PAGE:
“We strongly believe in the use of data and technology to improve our programme and enhance player performance”
Quantifying a playing philosophy
Strategic planning at every level of a club, defined by the key principles of the club’s game model and overseen by a key figurehead such as a technical director is fundamental to ensuring players are recruited and developed in line with the club’s specific KPI’s to not only achieve short-term results, but maintain the long-term, sustainable performance of the first team.
In Eredivisie, AZ Alkmaar are one such club who have embraced the application of data within their strategic planning, having started to work with Opta data four years ago.
However the roots of their current playing philosophy date back even further, as the club’s Head of Technical scouting, Koen Veenstra, explains:
“Our philosophy was defined by a working group consisting of the heads of various departments,” says Veenstra.
“They came together around ten years ago and put pen to paper about what the club should look and feel like and how it can achieve its goals. This is a dynamic document, which is evaluated each year and adjusted where needed. Most of it was determined by the internal club culture, since all core AZ beliefs were already defined. It just needed a solid plan with some concrete actions.
“Our football philosophy exists out of dominant dynamic play, with lots of variation, so that we determine what happens next and the opponent doesn’t know our next move. We want possession of the ball, hence we play with aggressive pressing with a well-organised team. We want all of our actions to be delivered with the highest intensity.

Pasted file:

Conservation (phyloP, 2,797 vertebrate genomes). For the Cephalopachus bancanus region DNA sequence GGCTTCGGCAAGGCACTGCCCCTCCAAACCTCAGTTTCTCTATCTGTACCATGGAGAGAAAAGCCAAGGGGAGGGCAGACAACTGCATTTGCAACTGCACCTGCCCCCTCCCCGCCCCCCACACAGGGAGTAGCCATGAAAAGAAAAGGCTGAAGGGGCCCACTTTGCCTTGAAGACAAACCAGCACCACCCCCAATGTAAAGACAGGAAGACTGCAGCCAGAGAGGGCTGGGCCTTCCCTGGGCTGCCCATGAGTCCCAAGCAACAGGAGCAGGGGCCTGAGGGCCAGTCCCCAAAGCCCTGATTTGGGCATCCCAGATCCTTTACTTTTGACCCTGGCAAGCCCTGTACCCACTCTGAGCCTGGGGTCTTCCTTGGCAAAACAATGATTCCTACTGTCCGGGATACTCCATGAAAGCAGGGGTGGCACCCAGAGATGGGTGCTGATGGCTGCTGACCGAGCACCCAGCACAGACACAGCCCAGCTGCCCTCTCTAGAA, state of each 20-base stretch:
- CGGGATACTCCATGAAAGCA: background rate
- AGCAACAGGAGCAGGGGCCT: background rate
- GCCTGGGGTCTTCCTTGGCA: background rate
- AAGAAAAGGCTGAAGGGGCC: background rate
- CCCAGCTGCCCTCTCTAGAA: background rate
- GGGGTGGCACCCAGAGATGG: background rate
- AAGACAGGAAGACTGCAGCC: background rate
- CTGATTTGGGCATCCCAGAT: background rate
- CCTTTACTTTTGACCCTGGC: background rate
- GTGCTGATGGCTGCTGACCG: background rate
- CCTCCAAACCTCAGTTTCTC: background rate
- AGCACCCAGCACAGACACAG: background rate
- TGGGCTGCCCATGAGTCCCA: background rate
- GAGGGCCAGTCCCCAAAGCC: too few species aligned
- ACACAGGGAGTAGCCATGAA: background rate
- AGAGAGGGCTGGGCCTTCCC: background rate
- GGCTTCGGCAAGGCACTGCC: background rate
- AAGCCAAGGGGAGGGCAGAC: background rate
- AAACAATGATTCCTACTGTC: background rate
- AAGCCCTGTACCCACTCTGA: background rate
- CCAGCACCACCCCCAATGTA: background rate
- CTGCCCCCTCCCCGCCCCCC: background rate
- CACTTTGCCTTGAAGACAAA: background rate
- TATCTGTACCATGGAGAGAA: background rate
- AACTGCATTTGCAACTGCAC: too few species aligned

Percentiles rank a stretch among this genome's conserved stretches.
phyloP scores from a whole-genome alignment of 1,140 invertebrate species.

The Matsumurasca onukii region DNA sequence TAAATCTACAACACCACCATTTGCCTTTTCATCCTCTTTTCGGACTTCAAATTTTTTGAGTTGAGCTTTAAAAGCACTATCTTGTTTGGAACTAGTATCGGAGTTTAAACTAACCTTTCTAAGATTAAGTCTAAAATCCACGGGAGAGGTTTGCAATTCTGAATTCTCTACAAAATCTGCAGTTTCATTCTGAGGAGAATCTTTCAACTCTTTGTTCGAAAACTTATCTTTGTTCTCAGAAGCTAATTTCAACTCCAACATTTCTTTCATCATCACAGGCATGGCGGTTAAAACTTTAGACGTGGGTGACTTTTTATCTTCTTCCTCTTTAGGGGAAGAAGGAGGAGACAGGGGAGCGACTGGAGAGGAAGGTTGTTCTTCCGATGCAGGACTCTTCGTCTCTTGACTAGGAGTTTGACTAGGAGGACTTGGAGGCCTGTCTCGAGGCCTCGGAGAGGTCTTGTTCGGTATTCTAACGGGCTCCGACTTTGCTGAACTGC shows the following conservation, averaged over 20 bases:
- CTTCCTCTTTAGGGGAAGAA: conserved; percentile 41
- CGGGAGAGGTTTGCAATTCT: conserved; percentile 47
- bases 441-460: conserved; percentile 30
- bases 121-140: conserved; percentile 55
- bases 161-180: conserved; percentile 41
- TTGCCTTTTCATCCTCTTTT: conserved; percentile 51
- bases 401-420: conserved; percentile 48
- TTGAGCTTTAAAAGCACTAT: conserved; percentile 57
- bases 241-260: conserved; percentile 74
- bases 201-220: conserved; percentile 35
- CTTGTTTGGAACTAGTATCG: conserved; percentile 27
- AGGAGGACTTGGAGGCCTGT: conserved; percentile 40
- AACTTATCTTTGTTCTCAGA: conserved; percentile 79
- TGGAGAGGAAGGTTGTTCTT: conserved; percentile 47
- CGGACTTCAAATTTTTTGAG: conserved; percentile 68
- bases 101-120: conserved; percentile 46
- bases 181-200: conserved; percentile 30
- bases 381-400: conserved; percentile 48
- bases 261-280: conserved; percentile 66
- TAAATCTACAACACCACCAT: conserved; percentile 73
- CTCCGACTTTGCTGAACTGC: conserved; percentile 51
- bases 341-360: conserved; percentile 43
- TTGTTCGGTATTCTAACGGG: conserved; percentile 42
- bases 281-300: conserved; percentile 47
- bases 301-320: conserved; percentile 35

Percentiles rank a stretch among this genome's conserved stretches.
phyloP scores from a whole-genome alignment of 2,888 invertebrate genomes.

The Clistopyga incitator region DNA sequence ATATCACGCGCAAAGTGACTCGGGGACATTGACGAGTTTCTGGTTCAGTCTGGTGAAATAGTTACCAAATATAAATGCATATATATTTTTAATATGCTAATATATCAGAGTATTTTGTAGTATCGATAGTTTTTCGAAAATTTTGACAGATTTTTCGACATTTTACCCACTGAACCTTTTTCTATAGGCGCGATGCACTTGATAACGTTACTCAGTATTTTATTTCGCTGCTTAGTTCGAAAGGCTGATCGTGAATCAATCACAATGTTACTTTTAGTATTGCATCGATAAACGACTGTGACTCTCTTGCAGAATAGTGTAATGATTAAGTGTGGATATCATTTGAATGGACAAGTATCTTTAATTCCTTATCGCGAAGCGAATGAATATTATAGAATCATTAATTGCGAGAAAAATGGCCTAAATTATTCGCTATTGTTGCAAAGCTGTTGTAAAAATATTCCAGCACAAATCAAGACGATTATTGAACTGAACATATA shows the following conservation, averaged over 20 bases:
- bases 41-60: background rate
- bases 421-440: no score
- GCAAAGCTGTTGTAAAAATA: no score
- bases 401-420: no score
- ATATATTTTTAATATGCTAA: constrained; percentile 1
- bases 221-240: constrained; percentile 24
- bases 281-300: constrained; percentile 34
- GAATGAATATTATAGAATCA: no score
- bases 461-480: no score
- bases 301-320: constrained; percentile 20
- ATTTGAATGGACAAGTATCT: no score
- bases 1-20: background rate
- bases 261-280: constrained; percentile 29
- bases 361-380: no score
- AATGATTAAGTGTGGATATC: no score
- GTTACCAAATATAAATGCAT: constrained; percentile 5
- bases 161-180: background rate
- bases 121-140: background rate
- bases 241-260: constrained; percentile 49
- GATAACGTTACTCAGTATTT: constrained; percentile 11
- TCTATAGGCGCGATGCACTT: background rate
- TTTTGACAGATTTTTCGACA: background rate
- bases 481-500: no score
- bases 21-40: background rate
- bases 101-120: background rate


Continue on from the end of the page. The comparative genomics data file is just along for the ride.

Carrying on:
“Before data was even integrated, we already had faith in this philosophy. But we also believe strongly in the use of data, so in the current environment our approach is combined. We start with our philosophy and then do the finetuning in our style of play through the use of data.”
The aggregated numbers from AZ’s 2018/19 Eredivisie campaign indicate that the club were successful in implementing this philosophy, enabling them to secure a fourth-place finish in the competition and Europa League qualification. Playing in a 4-3-3, their emphasis on pressing is backed up by the average starting point of their sequences, 48 metres from their own goal line. 23.4% of all their sequences also started in the attacking third, ranking them fifth in Eredivisie.
Their possession-based approach also showed through in their average sequence time (9.7 seconds) and distance gained per sequence (13.5 metres), which ranked them in the league’s top four.
“We use our performance data to convince a potential new signing why he fits within our strategy. It’s something that is part of our unique approach to show players that we have a dedicated plan for them.”
Investment in youth paying dividends
Another telling statistic from the campaign was the volume of minutes played by emerging players – seven players aged under 23 appeared in at least 1000 league minutes, five of whom are AZ academy products. These include Guus Til and Teun Koopmeiners, both 21, who are the club’s captain and vice-captain respectively.
Veenstra believes the involvement of so many players from the youth set-up is down to the processes in place, from the initial recruitment through to every stage of development, which is informed by the club’s philosophy.
He says: “Our goal is to have a quality team, which can compete for a top three spot in the league and do well at European level. We want to achieve this by bringing in players from the Academy, so we have set ourselves the goal of having 50% of our first team squad made-up of youth players.
“We really do believe our philosophy is one of the main reasons players want to play for AZ Alkmaar. But this is a logical outcome. We scout players that fit our philosophy, so it’s most likely that those players can identify themselves with our club and feel comfortable when thinking about joining us. We also use our performance data to convince a potential new signing why he fits within our strategy. It’s something that is part of our unique approach to show players that we have a dedicated plan for them.
“Next to our philosophy we notice that a lot of players are impressed by our new facilities and the attitude of the staff, who are determined to help and develop the players. We believe that these two things combined play a big role in the decision-making part of potential signings.”
Evolving recruitment processes